Google threatens to launch a search engine in Australia

Google threatens to launch a search engine in Australia

Google has threatened to remove its search engine from Australia in a nationwide effort to make the news a tech giant share with publishers.

Australia is introducing a landmark law for Google, Facebook, and possibly other tech companies to pay media outlets for their news content.

But American tech companies are fighting, arguing that the laws are too strict and will hurt local access to services.

On Friday, Google told the Senate that the laws were "unworkable."

Mel Silva, managing director of Google Australia, said: "If this version of the code were to become law, we would have no choice.

"We do not see the possibility of continuing to offer our services in Australia, despite the financial and operational risks."

Australian politicians are set to debate the law in parliament this year.

Google Search is the dominant search engine in Australia and the government has called it a near-utility with less market competition.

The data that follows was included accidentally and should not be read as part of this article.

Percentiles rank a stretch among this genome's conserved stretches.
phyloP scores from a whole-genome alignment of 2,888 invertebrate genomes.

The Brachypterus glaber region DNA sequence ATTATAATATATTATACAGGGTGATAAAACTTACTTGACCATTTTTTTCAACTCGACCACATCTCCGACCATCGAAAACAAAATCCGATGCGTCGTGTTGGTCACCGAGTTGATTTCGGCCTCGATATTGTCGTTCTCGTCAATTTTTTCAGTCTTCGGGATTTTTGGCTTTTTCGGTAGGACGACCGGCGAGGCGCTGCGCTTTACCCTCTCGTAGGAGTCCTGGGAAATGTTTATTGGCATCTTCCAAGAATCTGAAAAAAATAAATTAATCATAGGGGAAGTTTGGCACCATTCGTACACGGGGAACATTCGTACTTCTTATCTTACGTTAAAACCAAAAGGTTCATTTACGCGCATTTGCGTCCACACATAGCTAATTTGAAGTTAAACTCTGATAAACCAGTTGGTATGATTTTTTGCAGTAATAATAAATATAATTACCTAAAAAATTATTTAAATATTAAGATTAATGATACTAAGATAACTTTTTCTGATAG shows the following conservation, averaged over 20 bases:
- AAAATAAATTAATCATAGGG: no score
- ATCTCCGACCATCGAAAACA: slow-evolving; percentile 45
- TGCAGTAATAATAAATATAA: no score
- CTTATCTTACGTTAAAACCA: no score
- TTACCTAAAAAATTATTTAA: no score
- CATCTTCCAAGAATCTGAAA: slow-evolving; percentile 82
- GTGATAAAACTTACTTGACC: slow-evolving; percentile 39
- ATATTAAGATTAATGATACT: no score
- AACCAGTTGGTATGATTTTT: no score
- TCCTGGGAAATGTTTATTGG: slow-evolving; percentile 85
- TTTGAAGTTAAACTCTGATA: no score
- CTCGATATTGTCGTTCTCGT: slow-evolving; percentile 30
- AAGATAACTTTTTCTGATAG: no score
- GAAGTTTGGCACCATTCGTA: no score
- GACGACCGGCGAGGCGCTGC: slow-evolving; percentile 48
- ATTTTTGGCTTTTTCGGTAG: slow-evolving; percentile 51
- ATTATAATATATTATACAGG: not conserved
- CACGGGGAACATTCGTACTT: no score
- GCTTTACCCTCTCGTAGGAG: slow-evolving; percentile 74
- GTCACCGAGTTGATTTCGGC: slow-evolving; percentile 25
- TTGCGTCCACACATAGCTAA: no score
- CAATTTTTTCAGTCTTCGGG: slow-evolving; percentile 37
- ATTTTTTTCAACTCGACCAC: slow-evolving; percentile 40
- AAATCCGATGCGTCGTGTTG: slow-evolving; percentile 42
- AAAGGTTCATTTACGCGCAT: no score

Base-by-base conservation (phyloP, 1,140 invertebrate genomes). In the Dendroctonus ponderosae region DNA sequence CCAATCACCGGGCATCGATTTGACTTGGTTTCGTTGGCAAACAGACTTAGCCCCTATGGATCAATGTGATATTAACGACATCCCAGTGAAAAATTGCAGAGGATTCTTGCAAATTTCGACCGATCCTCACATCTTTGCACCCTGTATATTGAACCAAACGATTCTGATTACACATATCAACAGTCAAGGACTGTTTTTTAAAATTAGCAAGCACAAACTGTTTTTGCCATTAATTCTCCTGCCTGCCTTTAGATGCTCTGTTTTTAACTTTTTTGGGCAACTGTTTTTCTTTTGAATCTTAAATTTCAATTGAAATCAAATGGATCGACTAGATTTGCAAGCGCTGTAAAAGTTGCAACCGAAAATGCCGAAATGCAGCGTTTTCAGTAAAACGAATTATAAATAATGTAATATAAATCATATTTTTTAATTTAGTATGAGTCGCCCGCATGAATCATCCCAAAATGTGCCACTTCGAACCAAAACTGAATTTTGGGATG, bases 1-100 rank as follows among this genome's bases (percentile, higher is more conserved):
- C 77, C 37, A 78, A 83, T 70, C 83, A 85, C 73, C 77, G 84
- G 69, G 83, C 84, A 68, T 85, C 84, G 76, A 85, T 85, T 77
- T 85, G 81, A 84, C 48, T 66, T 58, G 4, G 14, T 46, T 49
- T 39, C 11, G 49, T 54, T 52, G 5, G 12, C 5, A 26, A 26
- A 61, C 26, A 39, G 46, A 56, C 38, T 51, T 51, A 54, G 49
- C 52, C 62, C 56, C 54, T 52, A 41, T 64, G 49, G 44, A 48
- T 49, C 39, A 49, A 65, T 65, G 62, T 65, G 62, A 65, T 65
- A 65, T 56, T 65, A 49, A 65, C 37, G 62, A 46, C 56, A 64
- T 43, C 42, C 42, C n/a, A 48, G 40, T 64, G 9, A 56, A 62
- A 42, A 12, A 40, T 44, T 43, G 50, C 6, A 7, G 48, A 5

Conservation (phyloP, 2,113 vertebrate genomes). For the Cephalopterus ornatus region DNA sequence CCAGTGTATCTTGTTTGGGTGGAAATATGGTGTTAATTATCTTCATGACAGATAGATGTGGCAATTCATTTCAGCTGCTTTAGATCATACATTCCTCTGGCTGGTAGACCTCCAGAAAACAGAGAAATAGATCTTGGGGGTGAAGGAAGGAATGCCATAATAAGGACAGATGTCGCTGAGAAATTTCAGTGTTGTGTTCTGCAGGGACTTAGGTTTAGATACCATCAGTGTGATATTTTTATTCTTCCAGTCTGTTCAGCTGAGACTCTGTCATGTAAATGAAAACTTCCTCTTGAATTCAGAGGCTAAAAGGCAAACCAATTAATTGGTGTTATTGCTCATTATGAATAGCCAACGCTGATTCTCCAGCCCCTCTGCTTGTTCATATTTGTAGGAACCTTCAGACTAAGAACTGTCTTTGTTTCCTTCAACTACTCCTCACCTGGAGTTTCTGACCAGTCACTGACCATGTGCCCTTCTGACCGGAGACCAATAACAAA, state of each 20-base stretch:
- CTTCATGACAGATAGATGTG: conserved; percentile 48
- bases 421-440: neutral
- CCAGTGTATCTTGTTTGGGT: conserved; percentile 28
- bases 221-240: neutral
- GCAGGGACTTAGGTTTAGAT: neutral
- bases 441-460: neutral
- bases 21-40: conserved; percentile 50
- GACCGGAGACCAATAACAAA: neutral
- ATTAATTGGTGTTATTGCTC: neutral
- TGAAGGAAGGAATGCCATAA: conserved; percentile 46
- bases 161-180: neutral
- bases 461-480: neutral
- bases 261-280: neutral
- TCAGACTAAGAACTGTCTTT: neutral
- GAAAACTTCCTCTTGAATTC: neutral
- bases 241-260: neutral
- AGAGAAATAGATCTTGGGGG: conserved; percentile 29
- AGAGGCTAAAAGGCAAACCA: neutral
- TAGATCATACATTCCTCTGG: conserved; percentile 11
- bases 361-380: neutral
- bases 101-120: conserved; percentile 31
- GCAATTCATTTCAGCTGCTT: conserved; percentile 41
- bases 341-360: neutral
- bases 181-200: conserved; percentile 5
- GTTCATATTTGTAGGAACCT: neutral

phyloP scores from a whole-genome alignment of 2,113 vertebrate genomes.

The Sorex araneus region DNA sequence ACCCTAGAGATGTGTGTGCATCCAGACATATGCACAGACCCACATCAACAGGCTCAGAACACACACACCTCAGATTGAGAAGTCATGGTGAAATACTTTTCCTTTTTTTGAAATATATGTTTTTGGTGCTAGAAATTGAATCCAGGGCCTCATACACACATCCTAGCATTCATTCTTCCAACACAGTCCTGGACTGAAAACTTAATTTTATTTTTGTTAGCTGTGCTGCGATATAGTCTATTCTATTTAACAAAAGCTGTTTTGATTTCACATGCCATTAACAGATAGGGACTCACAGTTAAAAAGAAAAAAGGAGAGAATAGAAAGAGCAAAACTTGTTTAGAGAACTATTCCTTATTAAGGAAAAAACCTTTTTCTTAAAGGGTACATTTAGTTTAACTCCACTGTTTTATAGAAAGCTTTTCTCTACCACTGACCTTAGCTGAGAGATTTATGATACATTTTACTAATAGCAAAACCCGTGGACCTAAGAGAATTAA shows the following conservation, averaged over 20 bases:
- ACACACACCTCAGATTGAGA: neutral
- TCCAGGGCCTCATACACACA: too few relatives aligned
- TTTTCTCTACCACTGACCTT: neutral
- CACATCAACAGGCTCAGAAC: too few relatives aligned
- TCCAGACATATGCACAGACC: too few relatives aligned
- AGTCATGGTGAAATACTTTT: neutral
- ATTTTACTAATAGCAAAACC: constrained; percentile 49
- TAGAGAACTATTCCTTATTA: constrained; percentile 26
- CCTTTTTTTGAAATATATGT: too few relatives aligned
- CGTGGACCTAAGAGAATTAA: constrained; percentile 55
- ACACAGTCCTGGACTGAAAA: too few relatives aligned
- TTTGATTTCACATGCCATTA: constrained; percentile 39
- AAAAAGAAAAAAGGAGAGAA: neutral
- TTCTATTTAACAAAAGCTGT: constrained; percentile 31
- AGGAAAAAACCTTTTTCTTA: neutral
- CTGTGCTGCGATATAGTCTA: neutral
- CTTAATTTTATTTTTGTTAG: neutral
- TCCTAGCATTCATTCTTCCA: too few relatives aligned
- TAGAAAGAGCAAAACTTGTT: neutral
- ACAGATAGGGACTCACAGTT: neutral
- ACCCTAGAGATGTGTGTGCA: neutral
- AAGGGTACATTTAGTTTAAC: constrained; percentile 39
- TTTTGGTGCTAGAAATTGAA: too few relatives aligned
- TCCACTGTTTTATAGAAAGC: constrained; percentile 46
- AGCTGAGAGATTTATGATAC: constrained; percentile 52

The government has argued that because tech companies get customers from people who want to read the news, tech giants should pay newsrooms "fair" money for their journalism.

In the midst of a growing debate over the power to regulate the power of big tech, the threat of Google's removal of its core product is by far the most intense in a global debate.

Ms. Silva said the rules would set an "unstable precedent for our businesses" and did not comply with the free flow of information online or "how the Internet works".

Last week, after reports surfaced in the local media, Google confirmed that it was blocking Australian news sites in the search results of about 1% of local users. He said it was an experiment to test the value of Australian news services.

Last year, Facebook also threatened to block Australian users from sharing news stories on the platform if the law went ahead.

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